One thing that these items have in common is that they are all superficial. In the grand scheme of things, they are annoying, but they don’t really matter and, although we face these every day, we always manage to soldier through.
Now, I’m not saying that there aren’t bigger issues around and that these are the only problems faced by female CrossFitters or athletes in general. Quite the contrary, I’m all too aware of the challenges female athletes take on throughout their development, and the criticism they face outside of the box from both men and women who don’t think that women should have muscular figures, or that they should train or lift. Not to mention the criticism female athletes face IN the box. Particularly the competitive females, who, in response to their no-holds-barred, ambitious approach to their training, get labeled as bitchy, catty or overly aggressive.
Although these issues are definitely present, I won’t be getting into them here firstly because, as I mentioned before, this has been addressed in numerous blogs better than I could ever write it down. And second, because of my revelation: The Point of this Blog (yes, it does actually have a point…)
I was training with my good friend Shirls last week. Shirls is strong beyond words and she never ceases to amaze me with her quality of movement.
BTW, her spirit animal is a dolphin.
We were doing some gymnastics work and during a rest she mentioned that once someone asked her if she felt less feminine when she trained.
That’s when my eureka moment hit. I had never asked myself that question… Do I feel less feminine when I lift? Or maybe even more masculine? What about when I’m training with only girls? Does this make the session girlified? What about my BroSesh Sundays, when it’s typically just me and a host of big, burly boys? Am I more of a tomboy then? The more I thought about it, the more I realised that the answer to both of these questions was a resounding No.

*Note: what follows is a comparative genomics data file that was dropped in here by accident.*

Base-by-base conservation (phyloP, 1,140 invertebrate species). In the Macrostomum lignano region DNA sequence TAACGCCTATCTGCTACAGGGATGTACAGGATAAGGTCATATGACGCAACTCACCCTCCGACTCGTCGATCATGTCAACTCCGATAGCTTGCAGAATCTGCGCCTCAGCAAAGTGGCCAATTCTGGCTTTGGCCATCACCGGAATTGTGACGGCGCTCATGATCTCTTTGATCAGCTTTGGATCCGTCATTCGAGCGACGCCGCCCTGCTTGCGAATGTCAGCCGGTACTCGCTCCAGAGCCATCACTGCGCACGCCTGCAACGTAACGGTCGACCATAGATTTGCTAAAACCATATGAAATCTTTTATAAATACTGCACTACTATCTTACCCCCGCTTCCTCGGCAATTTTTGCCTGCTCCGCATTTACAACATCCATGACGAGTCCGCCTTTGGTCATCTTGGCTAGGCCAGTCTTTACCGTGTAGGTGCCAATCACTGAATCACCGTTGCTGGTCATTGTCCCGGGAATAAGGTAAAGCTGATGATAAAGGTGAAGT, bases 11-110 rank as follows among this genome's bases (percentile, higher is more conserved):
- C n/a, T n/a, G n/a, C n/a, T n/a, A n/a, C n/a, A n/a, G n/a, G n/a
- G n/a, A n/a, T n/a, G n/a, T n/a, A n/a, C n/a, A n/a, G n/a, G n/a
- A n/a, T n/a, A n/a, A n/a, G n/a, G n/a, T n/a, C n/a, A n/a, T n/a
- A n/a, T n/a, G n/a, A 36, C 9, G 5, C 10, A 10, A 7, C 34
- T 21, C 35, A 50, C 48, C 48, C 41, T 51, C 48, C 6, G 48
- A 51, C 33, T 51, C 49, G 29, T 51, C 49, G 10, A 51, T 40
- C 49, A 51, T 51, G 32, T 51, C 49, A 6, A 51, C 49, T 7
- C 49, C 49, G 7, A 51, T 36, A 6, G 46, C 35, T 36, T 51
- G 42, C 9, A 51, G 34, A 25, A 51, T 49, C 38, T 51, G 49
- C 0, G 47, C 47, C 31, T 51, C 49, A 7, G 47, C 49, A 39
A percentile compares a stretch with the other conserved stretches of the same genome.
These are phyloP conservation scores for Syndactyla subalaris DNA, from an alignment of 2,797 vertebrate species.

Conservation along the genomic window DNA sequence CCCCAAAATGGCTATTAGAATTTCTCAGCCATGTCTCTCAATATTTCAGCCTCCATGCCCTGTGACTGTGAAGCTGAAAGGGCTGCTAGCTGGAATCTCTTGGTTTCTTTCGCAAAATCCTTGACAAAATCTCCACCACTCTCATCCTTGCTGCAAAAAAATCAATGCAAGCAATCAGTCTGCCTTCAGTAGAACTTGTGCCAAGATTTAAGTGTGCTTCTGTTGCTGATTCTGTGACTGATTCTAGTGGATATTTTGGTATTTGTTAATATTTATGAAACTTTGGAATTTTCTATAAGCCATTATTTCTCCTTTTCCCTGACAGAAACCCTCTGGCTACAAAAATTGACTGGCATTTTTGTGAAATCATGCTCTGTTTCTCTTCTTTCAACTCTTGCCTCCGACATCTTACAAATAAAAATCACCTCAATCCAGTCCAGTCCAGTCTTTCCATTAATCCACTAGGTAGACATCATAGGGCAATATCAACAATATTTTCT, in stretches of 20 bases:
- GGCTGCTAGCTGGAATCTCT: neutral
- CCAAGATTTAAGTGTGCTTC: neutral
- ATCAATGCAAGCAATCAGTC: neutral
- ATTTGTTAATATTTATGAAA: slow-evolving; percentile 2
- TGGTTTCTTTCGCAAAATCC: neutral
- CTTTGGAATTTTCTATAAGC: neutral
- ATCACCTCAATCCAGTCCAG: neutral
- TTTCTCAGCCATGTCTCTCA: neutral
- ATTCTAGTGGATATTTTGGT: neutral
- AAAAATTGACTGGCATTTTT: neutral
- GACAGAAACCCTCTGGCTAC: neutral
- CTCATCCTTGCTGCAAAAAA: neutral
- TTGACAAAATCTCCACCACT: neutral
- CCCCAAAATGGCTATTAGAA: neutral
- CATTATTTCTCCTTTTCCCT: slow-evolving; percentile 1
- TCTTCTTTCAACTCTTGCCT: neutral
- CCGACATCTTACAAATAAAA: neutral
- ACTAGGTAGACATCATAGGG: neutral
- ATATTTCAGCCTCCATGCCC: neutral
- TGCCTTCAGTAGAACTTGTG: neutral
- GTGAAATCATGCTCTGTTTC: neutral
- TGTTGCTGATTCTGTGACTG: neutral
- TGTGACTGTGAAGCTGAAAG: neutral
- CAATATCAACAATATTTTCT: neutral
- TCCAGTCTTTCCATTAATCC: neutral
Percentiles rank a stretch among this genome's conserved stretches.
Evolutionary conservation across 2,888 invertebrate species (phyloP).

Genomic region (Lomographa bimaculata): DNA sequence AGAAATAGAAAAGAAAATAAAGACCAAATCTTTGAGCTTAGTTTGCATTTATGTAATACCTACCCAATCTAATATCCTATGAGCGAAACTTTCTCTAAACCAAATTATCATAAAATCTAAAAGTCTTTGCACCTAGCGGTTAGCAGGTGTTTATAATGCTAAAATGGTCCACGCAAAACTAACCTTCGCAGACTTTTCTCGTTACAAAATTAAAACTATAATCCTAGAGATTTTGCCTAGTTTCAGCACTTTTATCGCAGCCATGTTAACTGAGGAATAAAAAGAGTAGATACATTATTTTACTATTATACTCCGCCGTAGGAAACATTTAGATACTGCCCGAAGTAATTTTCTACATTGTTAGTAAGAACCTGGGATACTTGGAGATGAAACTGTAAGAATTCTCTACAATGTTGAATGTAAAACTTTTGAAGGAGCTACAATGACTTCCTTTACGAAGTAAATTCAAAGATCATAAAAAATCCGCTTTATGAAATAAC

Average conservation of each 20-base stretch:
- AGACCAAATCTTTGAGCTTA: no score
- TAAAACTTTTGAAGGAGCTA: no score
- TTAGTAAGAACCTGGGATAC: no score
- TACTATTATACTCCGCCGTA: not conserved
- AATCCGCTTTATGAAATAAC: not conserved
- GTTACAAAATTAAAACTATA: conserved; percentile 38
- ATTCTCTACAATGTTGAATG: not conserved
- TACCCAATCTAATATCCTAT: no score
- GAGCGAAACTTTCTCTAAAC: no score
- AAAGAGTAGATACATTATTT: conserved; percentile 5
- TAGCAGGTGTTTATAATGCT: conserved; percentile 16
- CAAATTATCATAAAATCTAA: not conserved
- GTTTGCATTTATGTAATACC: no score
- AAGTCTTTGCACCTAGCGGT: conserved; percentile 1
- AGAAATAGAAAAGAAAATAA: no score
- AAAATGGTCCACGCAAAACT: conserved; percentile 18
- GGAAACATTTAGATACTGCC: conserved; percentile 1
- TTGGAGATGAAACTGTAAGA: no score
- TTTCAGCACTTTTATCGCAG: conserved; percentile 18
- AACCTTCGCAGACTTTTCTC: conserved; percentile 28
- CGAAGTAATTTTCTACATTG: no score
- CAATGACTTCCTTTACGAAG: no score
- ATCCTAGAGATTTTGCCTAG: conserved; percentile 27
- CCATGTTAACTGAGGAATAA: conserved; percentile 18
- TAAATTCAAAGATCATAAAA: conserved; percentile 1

This is why I’m not writing a post about the difficulties of training or coaching as a female. When I train, I’m not a feminist fighting against decades of oppression, nor am I a delicate flower. I don’t go in to the box all ‘big swinging dick’ trying to be one of the guys. Nor do I care (inside or outside of the box) about other people’s opinions of what I should and shouldn’t do, or how I should or shouldn’t look. When I train, I don’t train to get bigger guns, I don’t train to get an ass that looks great in my new jeans.
I’m not a girly girl, I’m not a tomboy. I’m an athlete. I’m there to pick up weights and put them down, hoist myself over a bar or on top of rings and run, jump and row as fast as I can. I don’t feel less feminine, or more masculine. I feel like me. Like Maria ‘Trapasaurus Rex’ Turner. Who dances during WODs, loves to bench and deadlift, lives for pull-ups and actually quite enjoys burpees, but definitely not box jumps.